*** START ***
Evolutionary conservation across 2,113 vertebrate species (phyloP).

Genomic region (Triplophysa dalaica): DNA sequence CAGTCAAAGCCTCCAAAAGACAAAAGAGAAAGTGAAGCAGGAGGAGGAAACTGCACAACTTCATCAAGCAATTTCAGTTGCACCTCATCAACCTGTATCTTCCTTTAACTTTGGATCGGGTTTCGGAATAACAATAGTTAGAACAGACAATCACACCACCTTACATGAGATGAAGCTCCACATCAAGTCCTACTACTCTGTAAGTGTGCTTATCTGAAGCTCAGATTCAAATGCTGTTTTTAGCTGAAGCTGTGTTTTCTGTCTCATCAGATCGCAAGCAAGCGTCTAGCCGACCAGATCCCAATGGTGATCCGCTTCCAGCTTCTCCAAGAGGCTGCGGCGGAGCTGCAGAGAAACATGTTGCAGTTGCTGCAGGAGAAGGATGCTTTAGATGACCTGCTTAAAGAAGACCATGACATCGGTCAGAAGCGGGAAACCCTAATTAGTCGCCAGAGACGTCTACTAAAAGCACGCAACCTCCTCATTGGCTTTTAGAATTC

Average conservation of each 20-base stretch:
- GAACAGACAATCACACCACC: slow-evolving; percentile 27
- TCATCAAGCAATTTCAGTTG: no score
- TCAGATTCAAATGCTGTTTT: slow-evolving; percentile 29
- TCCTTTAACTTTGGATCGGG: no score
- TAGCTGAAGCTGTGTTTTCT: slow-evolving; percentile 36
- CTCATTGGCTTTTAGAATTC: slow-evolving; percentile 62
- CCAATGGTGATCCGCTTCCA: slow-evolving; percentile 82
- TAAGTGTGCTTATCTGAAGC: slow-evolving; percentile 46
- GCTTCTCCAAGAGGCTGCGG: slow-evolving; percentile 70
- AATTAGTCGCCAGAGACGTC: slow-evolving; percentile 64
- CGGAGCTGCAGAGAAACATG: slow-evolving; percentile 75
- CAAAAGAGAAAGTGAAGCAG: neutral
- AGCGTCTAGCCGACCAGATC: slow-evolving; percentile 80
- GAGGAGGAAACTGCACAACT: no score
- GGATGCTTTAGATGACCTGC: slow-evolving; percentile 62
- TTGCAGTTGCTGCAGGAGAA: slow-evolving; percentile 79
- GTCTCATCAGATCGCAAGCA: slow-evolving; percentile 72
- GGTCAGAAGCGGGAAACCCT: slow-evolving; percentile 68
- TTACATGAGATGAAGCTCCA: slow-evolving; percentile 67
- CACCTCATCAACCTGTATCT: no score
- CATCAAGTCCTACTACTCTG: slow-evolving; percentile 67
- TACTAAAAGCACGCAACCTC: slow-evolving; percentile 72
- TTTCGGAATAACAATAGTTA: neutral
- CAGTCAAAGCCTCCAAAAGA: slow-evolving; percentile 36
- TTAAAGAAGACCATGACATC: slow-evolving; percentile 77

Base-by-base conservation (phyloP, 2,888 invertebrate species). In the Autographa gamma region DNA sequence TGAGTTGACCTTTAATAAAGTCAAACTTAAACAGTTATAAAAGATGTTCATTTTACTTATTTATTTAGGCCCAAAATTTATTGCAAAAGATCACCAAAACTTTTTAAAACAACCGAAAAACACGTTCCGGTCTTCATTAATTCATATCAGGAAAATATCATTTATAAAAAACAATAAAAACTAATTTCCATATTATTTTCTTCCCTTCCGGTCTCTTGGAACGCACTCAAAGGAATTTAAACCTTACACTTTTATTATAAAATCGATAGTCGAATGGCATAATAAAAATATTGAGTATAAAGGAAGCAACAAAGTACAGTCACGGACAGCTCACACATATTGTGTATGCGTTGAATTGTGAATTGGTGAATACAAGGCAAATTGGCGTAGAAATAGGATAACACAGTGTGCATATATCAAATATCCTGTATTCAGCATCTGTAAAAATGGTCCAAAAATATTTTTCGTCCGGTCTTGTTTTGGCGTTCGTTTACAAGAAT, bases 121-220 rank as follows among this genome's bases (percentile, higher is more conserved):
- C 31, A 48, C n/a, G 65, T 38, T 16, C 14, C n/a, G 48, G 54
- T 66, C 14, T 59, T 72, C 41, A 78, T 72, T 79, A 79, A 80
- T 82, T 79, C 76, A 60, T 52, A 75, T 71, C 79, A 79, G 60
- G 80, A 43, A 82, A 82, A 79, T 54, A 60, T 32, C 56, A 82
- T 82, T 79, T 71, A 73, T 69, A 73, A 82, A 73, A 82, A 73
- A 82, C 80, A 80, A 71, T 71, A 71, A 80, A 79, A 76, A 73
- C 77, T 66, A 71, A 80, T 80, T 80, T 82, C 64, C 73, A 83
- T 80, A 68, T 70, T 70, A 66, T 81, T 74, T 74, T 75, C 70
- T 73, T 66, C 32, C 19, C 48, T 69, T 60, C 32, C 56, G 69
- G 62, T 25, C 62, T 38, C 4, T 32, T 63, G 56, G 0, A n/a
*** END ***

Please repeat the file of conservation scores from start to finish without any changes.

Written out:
Evolutionary conservation across 2,113 vertebrate species (phyloP).

Genomic region (Triplophysa dalaica): DNA sequence CAGTCAAAGCCTCCAAAAGACAAAAGAGAAAGTGAAGCAGGAGGAGGAAACTGCACAACTTCATCAAGCAATTTCAGTTGCACCTCATCAACCTGTATCTTCCTTTAACTTTGGATCGGGTTTCGGAATAACAATAGTTAGAACAGACAATCACACCACCTTACATGAGATGAAGCTCCACATCAAGTCCTACTACTCTGTAAGTGTGCTTATCTGAAGCTCAGATTCAAATGCTGTTTTTAGCTGAAGCTGTGTTTTCTGTCTCATCAGATCGCAAGCAAGCGTCTAGCCGACCAGATCCCAATGGTGATCCGCTTCCAGCTTCTCCAAGAGGCTGCGGCGGAGCTGCAGAGAAACATGTTGCAGTTGCTGCAGGAGAAGGATGCTTTAGATGACCTGCTTAAAGAAGACCATGACATCGGTCAGAAGCGGGAAACCCTAATTAGTCGCCAGAGACGTCTACTAAAAGCACGCAACCTCCTCATTGGCTTTTAGAATTC

Average conservation of each 20-base stretch:
- GAACAGACAATCACACCACC: slow-evolving; percentile 27
- TCATCAAGCAATTTCAGTTG: no score
- TCAGATTCAAATGCTGTTTT: slow-evolving; percentile 29
- TCCTTTAACTTTGGATCGGG: no score
- TAGCTGAAGCTGTGTTTTCT: slow-evolving; percentile 36
- CTCATTGGCTTTTAGAATTC: slow-evolving; percentile 62
- CCAATGGTGATCCGCTTCCA: slow-evolving; percentile 82
- TAAGTGTGCTTATCTGAAGC: slow-evolving; percentile 46
- GCTTCTCCAAGAGGCTGCGG: slow-evolving; percentile 70
- AATTAGTCGCCAGAGACGTC: slow-evolving; percentile 64
- CGGAGCTGCAGAGAAACATG: slow-evolving; percentile 75
- CAAAAGAGAAAGTGAAGCAG: neutral
- AGCGTCTAGCCGACCAGATC: slow-evolving; percentile 80
- GAGGAGGAAACTGCACAACT: no score
- GGATGCTTTAGATGACCTGC: slow-evolving; percentile 62
- TTGCAGTTGCTGCAGGAGAA: slow-evolving; percentile 79
- GTCTCATCAGATCGCAAGCA: slow-evolving; percentile 72
- GGTCAGAAGCGGGAAACCCT: slow-evolving; percentile 68
- TTACATGAGATGAAGCTCCA: slow-evolving; percentile 67
- CACCTCATCAACCTGTATCT: no score
- CATCAAGTCCTACTACTCTG: slow-evolving; percentile 67
- TACTAAAAGCACGCAACCTC: slow-evolving; percentile 72
- TTTCGGAATAACAATAGTTA: neutral
- CAGTCAAAGCCTCCAAAAGA: slow-evolving; percentile 36
- TTAAAGAAGACCATGACATC: slow-evolving; percentile 77

Base-by-base conservation (phyloP, 2,888 invertebrate species). In the Autographa gamma region DNA sequence TGAGTTGACCTTTAATAAAGTCAAACTTAAACAGTTATAAAAGATGTTCATTTTACTTATTTATTTAGGCCCAAAATTTATTGCAAAAGATCACCAAAACTTTTTAAAACAACCGAAAAACACGTTCCGGTCTTCATTAATTCATATCAGGAAAATATCATTTATAAAAAACAATAAAAACTAATTTCCATATTATTTTCTTCCCTTCCGGTCTCTTGGAACGCACTCAAAGGAATTTAAACCTTACACTTTTATTATAAAATCGATAGTCGAATGGCATAATAAAAATATTGAGTATAAAGGAAGCAACAAAGTACAGTCACGGACAGCTCACACATATTGTGTATGCGTTGAATTGTGAATTGGTGAATACAAGGCAAATTGGCGTAGAAATAGGATAACACAGTGTGCATATATCAAATATCCTGTATTCAGCATCTGTAAAAATGGTCCAAAAATATTTTTCGTCCGGTCTTGTTTTGGCGTTCGTTTACAAGAAT, bases 121-220 rank as follows among this genome's bases (percentile, higher is more conserved):
- C 31, A 48, C n/a, G 65, T 38, T 16, C 14, C n/a, G 48, G 54
- T 66, C 14, T 59, T 72, C 41, A 78, T 72, T 79, A 79, A 80
- T 82, T 79, C 76, A 60, T 52, A 75, T 71, C 79, A 79, G 60
- G 80, A 43, A 82, A 82, A 79, T 54, A 60, T 32, C 56, A 82
- T 82, T 79, T 71, A 73, T 69, A 73, A 82, A 73, A 82, A 73
- A 82, C 80, A 80, A 71, T 71, A 71, A 80, A 79, A 76, A 73
- C 77, T 66, A 71, A 80, T 80, T 80, T 82, C 64, C 73, A 83
- T 80, A 68, T 70, T 70, A 66, T 81, T 74, T 74, T 75, C 70
- T 73, T 66, C 32, C 19, C 48, T 69, T 60, C 32, C 56, G 69
- G 62, T 25, C 62, T 38, C 4, T 32, T 63, G 56, G 0, A n/a